As an example, if you are located in Canada and your transaction is processed by a payment gateway located in the United States, then your personal information used in completing that transaction may be subject to disclosure under United States legislation, including the Patriot Act.
When you click on links on our website, they may direct you away from our site. We are not responsible for the privacy practices of other sites and encourage you to read their privacy statements.
SECTION 6 - SECURITY
To protect your personal information, we take reasonable precautions and follow industry best practices to make sure it is not inappropriately lost, misused, accessed, disclosed, altered or destroyed.
If you provide us with your credit card information, the information is encrypted using secure socket layer technology (SSL) and stored with a AES-256 encryption. Although no method of transmission over the Internet or electronic storage is 100% secure, we follow all PCI-DSS requirements and implement additional generally accepted industry standards.
Here is a list of cookies that we use. We've listed them here so you that you can choose if you want to opt-out of cookies or not.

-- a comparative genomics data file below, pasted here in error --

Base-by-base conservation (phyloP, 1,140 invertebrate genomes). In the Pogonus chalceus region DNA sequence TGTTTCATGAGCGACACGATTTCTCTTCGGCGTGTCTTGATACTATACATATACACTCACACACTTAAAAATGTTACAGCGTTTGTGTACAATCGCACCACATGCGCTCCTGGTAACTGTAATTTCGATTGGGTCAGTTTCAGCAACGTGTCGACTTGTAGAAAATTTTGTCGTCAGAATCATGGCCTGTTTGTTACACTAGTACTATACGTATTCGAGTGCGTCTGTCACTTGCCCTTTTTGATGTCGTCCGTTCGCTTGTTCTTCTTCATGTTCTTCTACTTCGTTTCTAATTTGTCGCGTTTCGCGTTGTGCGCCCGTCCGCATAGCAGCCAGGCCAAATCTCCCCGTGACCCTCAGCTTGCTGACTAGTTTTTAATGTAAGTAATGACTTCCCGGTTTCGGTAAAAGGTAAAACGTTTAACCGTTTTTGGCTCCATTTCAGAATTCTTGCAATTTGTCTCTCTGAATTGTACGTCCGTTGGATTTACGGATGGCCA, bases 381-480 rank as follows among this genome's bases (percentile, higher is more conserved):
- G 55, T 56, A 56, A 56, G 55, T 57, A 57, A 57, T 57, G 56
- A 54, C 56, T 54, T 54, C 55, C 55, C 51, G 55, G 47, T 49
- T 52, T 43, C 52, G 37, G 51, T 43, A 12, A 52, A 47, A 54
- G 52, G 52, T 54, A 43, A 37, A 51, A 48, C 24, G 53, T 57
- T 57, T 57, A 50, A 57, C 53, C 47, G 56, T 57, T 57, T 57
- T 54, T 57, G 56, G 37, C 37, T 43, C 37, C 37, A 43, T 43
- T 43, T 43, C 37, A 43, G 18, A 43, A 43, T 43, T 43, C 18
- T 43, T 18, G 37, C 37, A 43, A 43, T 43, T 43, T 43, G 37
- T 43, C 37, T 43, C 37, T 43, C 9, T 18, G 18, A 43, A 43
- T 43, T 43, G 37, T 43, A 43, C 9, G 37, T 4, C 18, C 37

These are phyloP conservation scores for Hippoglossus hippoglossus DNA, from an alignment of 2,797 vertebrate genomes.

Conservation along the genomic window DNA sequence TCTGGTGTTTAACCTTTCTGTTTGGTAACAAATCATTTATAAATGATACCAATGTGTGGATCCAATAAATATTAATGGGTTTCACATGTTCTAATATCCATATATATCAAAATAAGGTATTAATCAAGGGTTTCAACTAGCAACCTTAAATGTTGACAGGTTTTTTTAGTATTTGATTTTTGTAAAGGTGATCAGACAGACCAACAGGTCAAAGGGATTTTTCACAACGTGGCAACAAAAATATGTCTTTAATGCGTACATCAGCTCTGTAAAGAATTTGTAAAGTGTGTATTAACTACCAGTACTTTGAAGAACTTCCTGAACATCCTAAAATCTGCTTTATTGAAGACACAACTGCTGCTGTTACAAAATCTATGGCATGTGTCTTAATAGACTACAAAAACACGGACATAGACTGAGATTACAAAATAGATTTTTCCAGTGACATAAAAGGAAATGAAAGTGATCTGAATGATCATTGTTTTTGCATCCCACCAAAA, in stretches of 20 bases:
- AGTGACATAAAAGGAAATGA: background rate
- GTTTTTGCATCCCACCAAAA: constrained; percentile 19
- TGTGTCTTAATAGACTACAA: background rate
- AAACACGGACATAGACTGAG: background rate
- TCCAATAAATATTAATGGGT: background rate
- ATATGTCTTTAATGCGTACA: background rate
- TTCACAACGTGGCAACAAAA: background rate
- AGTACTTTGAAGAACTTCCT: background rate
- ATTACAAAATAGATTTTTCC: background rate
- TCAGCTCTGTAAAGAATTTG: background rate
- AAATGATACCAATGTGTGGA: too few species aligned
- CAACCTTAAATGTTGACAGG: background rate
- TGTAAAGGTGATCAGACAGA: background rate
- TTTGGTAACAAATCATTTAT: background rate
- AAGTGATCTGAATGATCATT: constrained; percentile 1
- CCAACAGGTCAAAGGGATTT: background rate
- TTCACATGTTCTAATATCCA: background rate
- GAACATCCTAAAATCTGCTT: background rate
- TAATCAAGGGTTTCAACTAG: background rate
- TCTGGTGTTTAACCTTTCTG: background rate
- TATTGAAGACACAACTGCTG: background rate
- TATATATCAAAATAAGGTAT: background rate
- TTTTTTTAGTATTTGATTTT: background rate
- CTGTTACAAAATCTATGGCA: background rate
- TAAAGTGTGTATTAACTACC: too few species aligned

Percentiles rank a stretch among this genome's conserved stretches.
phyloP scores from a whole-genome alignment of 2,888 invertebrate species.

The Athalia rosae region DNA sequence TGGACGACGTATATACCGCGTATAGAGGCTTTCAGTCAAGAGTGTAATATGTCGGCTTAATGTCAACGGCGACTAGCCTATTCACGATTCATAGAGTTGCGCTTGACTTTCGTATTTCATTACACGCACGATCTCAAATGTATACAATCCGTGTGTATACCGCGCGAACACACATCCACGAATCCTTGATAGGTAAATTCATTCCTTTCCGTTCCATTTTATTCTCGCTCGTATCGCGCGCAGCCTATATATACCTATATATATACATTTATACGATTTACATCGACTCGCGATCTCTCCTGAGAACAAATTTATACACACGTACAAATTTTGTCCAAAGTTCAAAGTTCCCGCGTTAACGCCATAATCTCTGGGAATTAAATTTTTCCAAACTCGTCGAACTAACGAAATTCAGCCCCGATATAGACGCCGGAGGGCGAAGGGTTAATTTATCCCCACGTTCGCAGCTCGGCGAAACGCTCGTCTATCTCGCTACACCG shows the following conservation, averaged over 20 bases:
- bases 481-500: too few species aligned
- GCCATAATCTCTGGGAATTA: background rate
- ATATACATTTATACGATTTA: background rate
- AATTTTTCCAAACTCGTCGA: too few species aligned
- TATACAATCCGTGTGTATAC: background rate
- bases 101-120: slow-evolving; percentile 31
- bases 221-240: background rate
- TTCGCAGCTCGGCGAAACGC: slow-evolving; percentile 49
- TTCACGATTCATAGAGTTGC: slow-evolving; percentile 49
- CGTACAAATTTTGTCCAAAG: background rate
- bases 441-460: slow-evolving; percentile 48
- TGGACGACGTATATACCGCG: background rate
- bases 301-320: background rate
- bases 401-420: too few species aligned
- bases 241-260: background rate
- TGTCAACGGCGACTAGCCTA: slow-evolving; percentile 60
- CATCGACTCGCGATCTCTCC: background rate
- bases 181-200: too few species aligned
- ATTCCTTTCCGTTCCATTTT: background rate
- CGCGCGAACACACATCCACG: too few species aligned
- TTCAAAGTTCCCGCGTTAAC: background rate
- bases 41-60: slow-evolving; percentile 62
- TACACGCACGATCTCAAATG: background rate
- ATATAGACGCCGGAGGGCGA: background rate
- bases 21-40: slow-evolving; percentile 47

_session_id, unique token, sessional, Allows WBW to store information about your session (referrer, landing page, etc).
_wbw_visit, no data held, Persistent for 30 minutes from the last visit, Used by our website provider's internal stats tracker to record the number of visits
_wbw_uniq, no data held, expires midnight (relative to the visitor) of the next day, Counts the number of visits to a website by a single customer.
cart, unique token, persistent for 2 weeks, Stores information about the contents of your cart.
_secure_session_id, unique token, sessional
storefront_digest, unique token, indefinite If the shop has a password, this is used to determine if the current visitor has access.
SECTION 7 - AGE OF CONSENT